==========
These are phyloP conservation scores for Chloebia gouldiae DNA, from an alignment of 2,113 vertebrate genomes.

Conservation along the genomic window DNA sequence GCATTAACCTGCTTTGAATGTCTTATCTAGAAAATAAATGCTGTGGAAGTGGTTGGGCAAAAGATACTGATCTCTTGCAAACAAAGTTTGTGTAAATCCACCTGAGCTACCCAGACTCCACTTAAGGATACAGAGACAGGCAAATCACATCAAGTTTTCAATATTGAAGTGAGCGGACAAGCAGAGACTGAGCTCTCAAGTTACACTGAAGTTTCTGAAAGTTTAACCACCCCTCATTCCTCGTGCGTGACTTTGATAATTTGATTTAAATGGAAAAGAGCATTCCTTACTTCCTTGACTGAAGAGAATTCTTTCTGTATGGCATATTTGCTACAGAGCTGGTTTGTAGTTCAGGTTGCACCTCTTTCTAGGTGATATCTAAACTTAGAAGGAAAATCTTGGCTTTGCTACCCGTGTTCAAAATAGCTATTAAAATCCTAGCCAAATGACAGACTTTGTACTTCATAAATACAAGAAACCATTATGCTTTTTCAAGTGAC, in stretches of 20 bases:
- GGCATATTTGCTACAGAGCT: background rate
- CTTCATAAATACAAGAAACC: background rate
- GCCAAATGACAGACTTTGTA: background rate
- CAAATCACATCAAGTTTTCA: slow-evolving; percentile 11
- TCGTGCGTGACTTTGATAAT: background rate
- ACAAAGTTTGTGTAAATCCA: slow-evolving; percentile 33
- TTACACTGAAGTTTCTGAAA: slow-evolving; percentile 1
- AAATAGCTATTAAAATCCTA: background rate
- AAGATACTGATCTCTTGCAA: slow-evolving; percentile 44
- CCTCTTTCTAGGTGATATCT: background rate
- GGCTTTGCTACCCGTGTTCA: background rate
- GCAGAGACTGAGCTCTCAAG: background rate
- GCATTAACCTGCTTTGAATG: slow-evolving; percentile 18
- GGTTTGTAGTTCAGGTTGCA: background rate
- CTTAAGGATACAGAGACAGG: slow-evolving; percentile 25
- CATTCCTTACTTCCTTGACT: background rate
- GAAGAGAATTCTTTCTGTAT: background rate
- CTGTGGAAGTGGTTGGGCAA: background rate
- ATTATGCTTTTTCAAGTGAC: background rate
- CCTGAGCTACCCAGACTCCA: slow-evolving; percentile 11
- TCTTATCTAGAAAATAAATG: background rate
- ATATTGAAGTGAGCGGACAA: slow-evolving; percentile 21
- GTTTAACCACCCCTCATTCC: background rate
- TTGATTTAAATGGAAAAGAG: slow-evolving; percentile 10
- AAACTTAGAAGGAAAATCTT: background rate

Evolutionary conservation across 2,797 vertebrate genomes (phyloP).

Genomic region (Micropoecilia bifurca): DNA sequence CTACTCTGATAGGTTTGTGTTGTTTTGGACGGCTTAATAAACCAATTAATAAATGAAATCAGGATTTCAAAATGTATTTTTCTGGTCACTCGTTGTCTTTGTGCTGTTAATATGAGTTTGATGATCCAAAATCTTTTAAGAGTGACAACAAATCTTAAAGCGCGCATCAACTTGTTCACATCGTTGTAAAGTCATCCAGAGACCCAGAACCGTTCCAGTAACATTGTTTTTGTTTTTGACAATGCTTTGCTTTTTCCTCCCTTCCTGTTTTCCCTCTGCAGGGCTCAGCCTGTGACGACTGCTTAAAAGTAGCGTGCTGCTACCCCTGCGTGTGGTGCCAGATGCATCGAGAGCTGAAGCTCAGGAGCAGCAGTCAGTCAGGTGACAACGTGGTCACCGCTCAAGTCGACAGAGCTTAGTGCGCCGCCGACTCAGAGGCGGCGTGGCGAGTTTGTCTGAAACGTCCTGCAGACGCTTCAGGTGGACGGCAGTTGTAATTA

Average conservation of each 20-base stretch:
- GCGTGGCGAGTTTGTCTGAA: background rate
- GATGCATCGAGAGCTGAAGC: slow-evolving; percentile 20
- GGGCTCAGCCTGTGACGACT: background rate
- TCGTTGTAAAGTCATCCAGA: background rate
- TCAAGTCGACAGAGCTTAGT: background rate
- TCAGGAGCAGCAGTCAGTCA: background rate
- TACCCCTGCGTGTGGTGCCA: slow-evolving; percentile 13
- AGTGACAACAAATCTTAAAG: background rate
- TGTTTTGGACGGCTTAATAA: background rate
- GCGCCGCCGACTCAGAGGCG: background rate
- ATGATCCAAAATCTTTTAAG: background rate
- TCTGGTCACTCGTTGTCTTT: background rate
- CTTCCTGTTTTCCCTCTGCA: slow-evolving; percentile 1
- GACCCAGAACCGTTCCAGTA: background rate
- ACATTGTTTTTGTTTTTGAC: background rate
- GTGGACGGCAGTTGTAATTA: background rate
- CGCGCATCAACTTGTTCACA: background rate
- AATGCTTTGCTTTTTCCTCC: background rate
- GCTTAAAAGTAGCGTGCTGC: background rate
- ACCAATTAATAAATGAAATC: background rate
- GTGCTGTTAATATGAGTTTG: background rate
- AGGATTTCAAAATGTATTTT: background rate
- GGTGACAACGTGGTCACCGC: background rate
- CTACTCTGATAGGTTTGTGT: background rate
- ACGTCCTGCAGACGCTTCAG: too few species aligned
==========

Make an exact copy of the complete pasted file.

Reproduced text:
These are phyloP conservation scores for Chloebia gouldiae DNA, from an alignment of 2,113 vertebrate genomes.

Conservation along the genomic window DNA sequence GCATTAACCTGCTTTGAATGTCTTATCTAGAAAATAAATGCTGTGGAAGTGGTTGGGCAAAAGATACTGATCTCTTGCAAACAAAGTTTGTGTAAATCCACCTGAGCTACCCAGACTCCACTTAAGGATACAGAGACAGGCAAATCACATCAAGTTTTCAATATTGAAGTGAGCGGACAAGCAGAGACTGAGCTCTCAAGTTACACTGAAGTTTCTGAAAGTTTAACCACCCCTCATTCCTCGTGCGTGACTTTGATAATTTGATTTAAATGGAAAAGAGCATTCCTTACTTCCTTGACTGAAGAGAATTCTTTCTGTATGGCATATTTGCTACAGAGCTGGTTTGTAGTTCAGGTTGCACCTCTTTCTAGGTGATATCTAAACTTAGAAGGAAAATCTTGGCTTTGCTACCCGTGTTCAAAATAGCTATTAAAATCCTAGCCAAATGACAGACTTTGTACTTCATAAATACAAGAAACCATTATGCTTTTTCAAGTGAC, in stretches of 20 bases:
- GGCATATTTGCTACAGAGCT: background rate
- CTTCATAAATACAAGAAACC: background rate
- GCCAAATGACAGACTTTGTA: background rate
- CAAATCACATCAAGTTTTCA: slow-evolving; percentile 11
- TCGTGCGTGACTTTGATAAT: background rate
- ACAAAGTTTGTGTAAATCCA: slow-evolving; percentile 33
- TTACACTGAAGTTTCTGAAA: slow-evolving; percentile 1
- AAATAGCTATTAAAATCCTA: background rate
- AAGATACTGATCTCTTGCAA: slow-evolving; percentile 44
- CCTCTTTCTAGGTGATATCT: background rate
- GGCTTTGCTACCCGTGTTCA: background rate
- GCAGAGACTGAGCTCTCAAG: background rate
- GCATTAACCTGCTTTGAATG: slow-evolving; percentile 18
- GGTTTGTAGTTCAGGTTGCA: background rate
- CTTAAGGATACAGAGACAGG: slow-evolving; percentile 25
- CATTCCTTACTTCCTTGACT: background rate
- GAAGAGAATTCTTTCTGTAT: background rate
- CTGTGGAAGTGGTTGGGCAA: background rate
- ATTATGCTTTTTCAAGTGAC: background rate
- CCTGAGCTACCCAGACTCCA: slow-evolving; percentile 11
- TCTTATCTAGAAAATAAATG: background rate
- ATATTGAAGTGAGCGGACAA: slow-evolving; percentile 21
- GTTTAACCACCCCTCATTCC: background rate
- TTGATTTAAATGGAAAAGAG: slow-evolving; percentile 10
- AAACTTAGAAGGAAAATCTT: background rate

Evolutionary conservation across 2,797 vertebrate genomes (phyloP).

Genomic region (Micropoecilia bifurca): DNA sequence CTACTCTGATAGGTTTGTGTTGTTTTGGACGGCTTAATAAACCAATTAATAAATGAAATCAGGATTTCAAAATGTATTTTTCTGGTCACTCGTTGTCTTTGTGCTGTTAATATGAGTTTGATGATCCAAAATCTTTTAAGAGTGACAACAAATCTTAAAGCGCGCATCAACTTGTTCACATCGTTGTAAAGTCATCCAGAGACCCAGAACCGTTCCAGTAACATTGTTTTTGTTTTTGACAATGCTTTGCTTTTTCCTCCCTTCCTGTTTTCCCTCTGCAGGGCTCAGCCTGTGACGACTGCTTAAAAGTAGCGTGCTGCTACCCCTGCGTGTGGTGCCAGATGCATCGAGAGCTGAAGCTCAGGAGCAGCAGTCAGTCAGGTGACAACGTGGTCACCGCTCAAGTCGACAGAGCTTAGTGCGCCGCCGACTCAGAGGCGGCGTGGCGAGTTTGTCTGAAACGTCCTGCAGACGCTTCAGGTGGACGGCAGTTGTAATTA

Average conservation of each 20-base stretch:
- GCGTGGCGAGTTTGTCTGAA: background rate
- GATGCATCGAGAGCTGAAGC: slow-evolving; percentile 20
- GGGCTCAGCCTGTGACGACT: background rate
- TCGTTGTAAAGTCATCCAGA: background rate
- TCAAGTCGACAGAGCTTAGT: background rate
- TCAGGAGCAGCAGTCAGTCA: background rate
- TACCCCTGCGTGTGGTGCCA: slow-evolving; percentile 13
- AGTGACAACAAATCTTAAAG: background rate
- TGTTTTGGACGGCTTAATAA: background rate
- GCGCCGCCGACTCAGAGGCG: background rate
- ATGATCCAAAATCTTTTAAG: background rate
- TCTGGTCACTCGTTGTCTTT: background rate
- CTTCCTGTTTTCCCTCTGCA: slow-evolving; percentile 1
- GACCCAGAACCGTTCCAGTA: background rate
- ACATTGTTTTTGTTTTTGAC: background rate
- GTGGACGGCAGTTGTAATTA: background rate
- CGCGCATCAACTTGTTCACA: background rate
- AATGCTTTGCTTTTTCCTCC: background rate
- GCTTAAAAGTAGCGTGCTGC: background rate
- ACCAATTAATAAATGAAATC: background rate
- GTGCTGTTAATATGAGTTTG: background rate
- AGGATTTCAAAATGTATTTT: background rate
- GGTGACAACGTGGTCACCGC: background rate
- CTACTCTGATAGGTTTGTGT: background rate
- ACGTCCTGCAGACGCTTCAG: too few species aligned